Suki Kim spent 6 months posing as a missionary and teacher in North Korea
The reclusive country is "like nothing we've seen before," she says
North Koreans are raised to be soldiers and “have no ounce of freedom,” a journalist who lived undercover in the reclusive nation told CNN.
“Their lives were completely mapped out according to the great leader,” said Suki Kim, who spent six months undercover in North Korea in 2011. “Any information from outside is forbidden and not shown to them in any way. It’s really a system of absolute control.”
Kim’s insights come as President Donald Trump this week waded into a battle of threats with North Korean leader Kim Jong Un, whose military leaders threatened to launch missiles at Guam, a US territory where the United States maintains two key military bases.
Kim, author of “Without You There Is No Us,” posed as a missionary and a teacher at Pyongyang University of Science and Technology. She taught English to the sons of North Korea’s ruling class, children expected to be the regime’s future leaders.
Speaking with CNN’s Christie Paul, she described the complex psychology of people there “being really lovely and absolutely human” but living in a bubble, emotionally and intellectually isolated.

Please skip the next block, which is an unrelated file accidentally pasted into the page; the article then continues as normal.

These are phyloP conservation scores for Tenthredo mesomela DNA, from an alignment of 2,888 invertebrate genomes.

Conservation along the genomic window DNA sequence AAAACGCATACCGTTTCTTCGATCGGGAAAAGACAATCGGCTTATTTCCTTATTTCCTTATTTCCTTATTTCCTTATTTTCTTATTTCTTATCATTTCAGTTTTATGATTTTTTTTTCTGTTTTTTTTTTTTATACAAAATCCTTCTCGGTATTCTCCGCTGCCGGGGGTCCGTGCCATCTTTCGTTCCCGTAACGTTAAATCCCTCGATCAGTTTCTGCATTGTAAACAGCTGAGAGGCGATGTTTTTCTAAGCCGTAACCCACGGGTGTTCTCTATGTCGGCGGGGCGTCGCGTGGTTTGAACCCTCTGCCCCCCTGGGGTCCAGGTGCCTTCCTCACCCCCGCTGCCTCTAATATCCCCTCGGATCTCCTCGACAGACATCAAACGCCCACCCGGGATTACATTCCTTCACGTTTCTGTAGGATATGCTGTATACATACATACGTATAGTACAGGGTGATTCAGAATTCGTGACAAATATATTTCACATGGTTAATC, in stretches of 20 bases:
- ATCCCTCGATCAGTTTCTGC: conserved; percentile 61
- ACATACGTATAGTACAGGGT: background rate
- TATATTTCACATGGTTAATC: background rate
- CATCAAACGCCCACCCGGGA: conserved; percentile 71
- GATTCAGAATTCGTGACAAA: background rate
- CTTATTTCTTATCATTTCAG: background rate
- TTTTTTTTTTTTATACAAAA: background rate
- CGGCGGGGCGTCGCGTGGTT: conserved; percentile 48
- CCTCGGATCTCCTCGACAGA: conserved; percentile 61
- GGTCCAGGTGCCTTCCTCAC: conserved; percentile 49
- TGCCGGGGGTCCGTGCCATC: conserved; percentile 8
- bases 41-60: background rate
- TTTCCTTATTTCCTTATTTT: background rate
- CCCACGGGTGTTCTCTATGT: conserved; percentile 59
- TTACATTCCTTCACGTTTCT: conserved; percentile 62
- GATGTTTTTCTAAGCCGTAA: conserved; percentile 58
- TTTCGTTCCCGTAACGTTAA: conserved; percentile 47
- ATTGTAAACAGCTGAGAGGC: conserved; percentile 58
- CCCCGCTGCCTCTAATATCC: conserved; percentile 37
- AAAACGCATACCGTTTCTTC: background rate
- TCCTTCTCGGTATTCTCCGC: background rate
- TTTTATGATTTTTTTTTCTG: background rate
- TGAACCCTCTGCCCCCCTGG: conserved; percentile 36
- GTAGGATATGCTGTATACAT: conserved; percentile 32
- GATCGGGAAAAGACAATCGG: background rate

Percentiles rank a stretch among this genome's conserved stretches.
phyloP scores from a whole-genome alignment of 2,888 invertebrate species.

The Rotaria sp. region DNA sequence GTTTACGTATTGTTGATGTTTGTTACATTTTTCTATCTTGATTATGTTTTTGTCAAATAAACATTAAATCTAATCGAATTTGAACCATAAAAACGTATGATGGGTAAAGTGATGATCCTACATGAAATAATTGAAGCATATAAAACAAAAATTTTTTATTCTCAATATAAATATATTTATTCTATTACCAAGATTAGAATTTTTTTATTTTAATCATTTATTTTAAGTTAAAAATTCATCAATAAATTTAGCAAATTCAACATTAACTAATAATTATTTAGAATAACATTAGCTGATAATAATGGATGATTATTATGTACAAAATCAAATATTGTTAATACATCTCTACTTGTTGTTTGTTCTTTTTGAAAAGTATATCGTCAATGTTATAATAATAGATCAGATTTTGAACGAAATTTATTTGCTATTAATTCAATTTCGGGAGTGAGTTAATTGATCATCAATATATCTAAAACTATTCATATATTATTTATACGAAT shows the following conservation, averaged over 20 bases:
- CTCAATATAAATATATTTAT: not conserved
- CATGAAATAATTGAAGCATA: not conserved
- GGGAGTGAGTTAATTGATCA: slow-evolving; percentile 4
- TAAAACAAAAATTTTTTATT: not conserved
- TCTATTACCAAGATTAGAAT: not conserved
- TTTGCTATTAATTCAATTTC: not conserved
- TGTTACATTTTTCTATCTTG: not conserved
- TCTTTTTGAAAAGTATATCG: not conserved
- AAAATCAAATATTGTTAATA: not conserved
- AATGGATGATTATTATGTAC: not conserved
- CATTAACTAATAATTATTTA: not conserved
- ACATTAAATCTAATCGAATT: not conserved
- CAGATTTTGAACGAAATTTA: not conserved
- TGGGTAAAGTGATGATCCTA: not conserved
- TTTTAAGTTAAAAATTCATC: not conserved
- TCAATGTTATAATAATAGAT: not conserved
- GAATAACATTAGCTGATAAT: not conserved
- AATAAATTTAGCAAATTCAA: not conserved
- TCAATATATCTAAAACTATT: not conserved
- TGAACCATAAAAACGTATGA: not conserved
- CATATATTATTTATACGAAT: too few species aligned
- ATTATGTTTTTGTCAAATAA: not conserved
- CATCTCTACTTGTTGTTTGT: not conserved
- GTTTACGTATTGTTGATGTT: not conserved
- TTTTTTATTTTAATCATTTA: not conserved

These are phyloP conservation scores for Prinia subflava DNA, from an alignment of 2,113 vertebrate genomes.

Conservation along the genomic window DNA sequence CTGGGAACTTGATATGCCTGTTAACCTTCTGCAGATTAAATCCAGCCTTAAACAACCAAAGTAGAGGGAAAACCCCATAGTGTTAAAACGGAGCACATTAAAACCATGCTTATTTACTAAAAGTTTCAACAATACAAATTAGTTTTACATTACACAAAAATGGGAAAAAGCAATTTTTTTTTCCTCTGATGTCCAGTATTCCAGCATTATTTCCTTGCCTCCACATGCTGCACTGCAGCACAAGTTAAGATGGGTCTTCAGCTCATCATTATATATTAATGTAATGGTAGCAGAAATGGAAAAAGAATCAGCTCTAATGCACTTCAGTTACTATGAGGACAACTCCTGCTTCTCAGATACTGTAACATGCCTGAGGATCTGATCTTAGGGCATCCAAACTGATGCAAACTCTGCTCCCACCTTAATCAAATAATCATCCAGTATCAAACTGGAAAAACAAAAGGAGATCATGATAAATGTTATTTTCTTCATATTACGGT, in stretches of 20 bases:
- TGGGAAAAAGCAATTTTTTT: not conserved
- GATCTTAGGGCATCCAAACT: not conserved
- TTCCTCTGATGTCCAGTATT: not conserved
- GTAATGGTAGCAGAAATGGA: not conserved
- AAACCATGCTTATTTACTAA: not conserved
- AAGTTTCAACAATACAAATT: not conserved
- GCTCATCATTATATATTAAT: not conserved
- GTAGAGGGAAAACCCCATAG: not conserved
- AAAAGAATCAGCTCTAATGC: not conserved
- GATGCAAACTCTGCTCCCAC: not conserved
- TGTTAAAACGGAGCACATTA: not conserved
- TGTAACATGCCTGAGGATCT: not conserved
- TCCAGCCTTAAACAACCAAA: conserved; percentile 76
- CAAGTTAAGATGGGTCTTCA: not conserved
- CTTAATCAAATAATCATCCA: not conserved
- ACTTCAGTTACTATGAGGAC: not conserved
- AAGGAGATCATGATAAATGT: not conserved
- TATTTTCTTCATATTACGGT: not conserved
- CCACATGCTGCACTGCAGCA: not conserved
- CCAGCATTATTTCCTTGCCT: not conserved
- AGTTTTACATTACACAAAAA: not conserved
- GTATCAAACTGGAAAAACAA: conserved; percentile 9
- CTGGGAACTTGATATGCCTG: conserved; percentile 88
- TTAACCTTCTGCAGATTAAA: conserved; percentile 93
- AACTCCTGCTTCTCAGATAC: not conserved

“To try to understand North Korea, it’s basically a cult of the great leader,” she said. “It’s a military dictatorship with one of the largest armies in the world and also it’s a place where communication is blocked.”
“If you block the rest of the world from your country entirely, then how can you actually have information to teach people that other things exist?”
Kim described how computer majors in the university didn’t even know the Internet existed and how her students had to attend weekly meetings to report on each other, “so there’s a surveillance system.”
“There’s a building that exists for studying the great leader. You go and study the great leader and you also guard that building. You clean that building,” she said.
She described a system set up solely to serve the country’s leader, in which citizens have access to only one newspaper and one television station dedicated to teaching them about their leader. She said they don’t travel inside or outside of their country, giving them little time or access to think about anything else but their leader and therefore conditioning them.
“The country is nothing like we’ve seen before. It’s a nuclear power that is also absolutely enslaving its citizens for the sake of this really one-man nation.”
“It’s a devastating problem that a world like this exists in this time of our history,” she said.
“It’s the saddest place in the world.”